A Grey Cup Welcome

Grey Cup Day – the day when British Columbians show how proud they are to be host of the national annual contest to decide which Canadian Football League team should be crowned champion.
The day – weekend actually – when the city of Vancouver welcomes brothers and sisters from coast to coast to witness the gridiron action from the roof-covered warmth of BC Place – and increases hotel and motel weekend rates by 15 or 20 percent to make sure the stay is memorable.
I confess to stealing the numbers from a CBC television newscast waxing enthusiastic on the city’s preparation and anticipation of the great event. Struck me as a strange way for Vancouver hospitality kings to be showing off our coastal pride, and a poor way of persuading visitors to come back and see Vancouver has much more to offer than a frost-free football game.
Seemed even stranger to hear those “hospitality” increases being touted as the mania of Black Friday with pledged price reductions swept the rest of the merchandising world.
Adding to the open display of Vancouver’s un-brotherly love was the advice of a chamber of commerce type who said people unable to find accommodation at the jacked-up down-town prices could find bed and board out in the suburbs at reasonable prices.
One other strange thing: A few days ago organizers of the event were forecasting the five or six thousands still unsold Grey Cup tickets would be scoffed up before game time. In other years sell-outs have been claimed weeks before kick-off but this year “because the home team – the BC Lions – is not in the final” there were “understandable” gaps in the crowd.
Vancouver, despite its sometimes unseemly lust for sporting recognition, is not a city of true sporting fans. Let it lose a key series in hockey and they’ll half-destroy the town. Let their team lose a chance to play in the Grey Cup football championship and, like spoiled children, they’ll stay at home on Cup day pouting as they sip their beer and watch American football on TV.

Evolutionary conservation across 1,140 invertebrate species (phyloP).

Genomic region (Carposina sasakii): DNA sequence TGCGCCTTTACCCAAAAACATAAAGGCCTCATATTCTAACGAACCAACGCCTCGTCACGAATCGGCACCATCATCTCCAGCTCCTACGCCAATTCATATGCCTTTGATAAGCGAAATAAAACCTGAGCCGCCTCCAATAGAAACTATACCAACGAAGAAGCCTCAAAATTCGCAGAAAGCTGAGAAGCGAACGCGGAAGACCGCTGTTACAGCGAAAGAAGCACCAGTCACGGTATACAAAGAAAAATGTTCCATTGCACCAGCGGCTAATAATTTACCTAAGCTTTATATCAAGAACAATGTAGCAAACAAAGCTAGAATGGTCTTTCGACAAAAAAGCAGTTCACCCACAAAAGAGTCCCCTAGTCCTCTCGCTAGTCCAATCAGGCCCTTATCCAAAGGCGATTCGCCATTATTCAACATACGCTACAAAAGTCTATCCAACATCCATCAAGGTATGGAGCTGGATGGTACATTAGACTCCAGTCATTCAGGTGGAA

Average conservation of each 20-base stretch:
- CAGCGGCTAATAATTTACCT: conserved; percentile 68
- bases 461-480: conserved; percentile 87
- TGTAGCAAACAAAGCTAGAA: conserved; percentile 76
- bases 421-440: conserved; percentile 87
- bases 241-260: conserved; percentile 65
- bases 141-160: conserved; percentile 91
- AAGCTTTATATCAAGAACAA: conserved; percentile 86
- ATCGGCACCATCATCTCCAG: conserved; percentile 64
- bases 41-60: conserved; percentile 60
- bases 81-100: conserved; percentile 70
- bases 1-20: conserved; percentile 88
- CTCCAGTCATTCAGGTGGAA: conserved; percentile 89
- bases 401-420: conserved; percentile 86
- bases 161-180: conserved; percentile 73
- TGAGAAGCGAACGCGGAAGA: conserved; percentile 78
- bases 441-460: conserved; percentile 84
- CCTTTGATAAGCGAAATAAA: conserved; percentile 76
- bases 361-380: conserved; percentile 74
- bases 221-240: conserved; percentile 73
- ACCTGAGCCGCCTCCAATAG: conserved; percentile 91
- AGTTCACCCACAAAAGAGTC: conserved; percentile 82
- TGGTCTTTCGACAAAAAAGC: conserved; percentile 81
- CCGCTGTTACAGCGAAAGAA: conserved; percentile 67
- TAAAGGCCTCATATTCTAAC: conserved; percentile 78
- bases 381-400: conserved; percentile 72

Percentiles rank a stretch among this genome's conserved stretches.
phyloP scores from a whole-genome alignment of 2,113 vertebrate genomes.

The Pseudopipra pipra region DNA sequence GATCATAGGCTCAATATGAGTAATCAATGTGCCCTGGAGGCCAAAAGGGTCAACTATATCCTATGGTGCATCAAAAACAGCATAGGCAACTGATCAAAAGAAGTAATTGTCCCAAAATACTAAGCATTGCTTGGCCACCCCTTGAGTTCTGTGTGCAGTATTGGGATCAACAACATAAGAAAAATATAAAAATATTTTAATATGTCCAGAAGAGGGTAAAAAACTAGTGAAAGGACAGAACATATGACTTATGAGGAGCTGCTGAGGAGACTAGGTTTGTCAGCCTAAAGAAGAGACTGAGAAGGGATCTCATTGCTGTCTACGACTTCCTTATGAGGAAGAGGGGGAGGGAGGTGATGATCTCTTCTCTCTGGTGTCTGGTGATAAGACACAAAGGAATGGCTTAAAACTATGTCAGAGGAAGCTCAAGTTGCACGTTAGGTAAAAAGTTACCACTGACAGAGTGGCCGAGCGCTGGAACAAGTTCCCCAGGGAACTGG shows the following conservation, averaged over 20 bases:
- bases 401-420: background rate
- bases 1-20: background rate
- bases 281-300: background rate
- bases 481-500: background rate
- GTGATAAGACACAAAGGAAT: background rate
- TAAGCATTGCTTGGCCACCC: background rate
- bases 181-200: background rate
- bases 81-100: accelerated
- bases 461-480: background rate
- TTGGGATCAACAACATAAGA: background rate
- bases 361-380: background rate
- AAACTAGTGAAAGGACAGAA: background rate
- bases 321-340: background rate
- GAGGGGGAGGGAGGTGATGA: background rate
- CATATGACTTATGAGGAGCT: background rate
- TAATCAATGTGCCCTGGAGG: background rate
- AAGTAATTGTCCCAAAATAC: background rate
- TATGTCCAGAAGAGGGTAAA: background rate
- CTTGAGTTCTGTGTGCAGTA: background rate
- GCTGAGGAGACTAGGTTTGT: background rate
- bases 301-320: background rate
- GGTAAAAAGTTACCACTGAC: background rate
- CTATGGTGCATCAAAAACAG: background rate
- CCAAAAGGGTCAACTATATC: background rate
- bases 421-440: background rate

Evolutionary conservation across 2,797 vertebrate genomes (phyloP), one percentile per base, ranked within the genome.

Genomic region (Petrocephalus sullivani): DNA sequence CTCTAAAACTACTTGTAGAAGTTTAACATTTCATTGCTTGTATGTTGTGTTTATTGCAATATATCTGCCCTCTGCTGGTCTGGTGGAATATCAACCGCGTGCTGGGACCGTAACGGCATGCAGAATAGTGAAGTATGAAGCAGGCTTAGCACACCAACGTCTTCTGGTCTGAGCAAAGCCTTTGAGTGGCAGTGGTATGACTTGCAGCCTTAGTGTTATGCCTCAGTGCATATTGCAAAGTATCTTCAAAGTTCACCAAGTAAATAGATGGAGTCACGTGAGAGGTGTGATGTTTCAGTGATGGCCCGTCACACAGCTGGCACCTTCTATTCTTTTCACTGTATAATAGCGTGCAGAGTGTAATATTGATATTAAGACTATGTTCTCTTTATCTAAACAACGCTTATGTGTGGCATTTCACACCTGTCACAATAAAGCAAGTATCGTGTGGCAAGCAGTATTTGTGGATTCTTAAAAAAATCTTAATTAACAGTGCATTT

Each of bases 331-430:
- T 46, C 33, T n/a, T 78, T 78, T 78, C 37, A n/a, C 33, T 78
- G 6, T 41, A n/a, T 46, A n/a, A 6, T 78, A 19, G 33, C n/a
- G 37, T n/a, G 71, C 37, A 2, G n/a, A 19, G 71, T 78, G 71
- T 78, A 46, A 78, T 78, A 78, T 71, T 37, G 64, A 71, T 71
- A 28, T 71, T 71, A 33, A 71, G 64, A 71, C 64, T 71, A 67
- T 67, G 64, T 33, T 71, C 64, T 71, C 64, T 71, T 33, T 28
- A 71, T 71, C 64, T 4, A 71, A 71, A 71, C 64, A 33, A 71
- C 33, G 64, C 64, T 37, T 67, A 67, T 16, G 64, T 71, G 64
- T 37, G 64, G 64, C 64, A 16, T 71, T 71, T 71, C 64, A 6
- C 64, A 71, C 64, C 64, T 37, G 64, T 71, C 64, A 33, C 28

I’m sure the game will have struggled to a sell-out by kick-off – the seats filled by fans from Hamilton and Calgary, a few hundred from Saskatchewan, and many from across Canada; fans who love a national championship for what it is, a clash of the best teams in the country. Fans prepared to travel thousands of miles to be part of a national spectacle many of their hosts choose to ignore.
Too busy re-arranging hospitality rates, I guess.


  1. While price gouging is not appreciated by most North Americans, I recall an acceptable practice in Germany when serving there with NATO. On NY Eve, and other similar nights, it was common to find the food and beverage prices to be _doubled_ over the usual tariff. The concept was, I believe, that if one had to work on such occasions they had to be appropriately compensated. Have you checked out the cost of Christmas and NY Eve dinners in local hostelries?

  2. I guess the hotel industry is happy the BC lions are not playing (more hotel rooms) so if those people are crazy enough to travel so far to watch a silly game of football, good luck to them, because while they continue to do it the hotel rate will continue to go up. I am surprised that they have not come up with something central stadium as an annual place for the gray cup.

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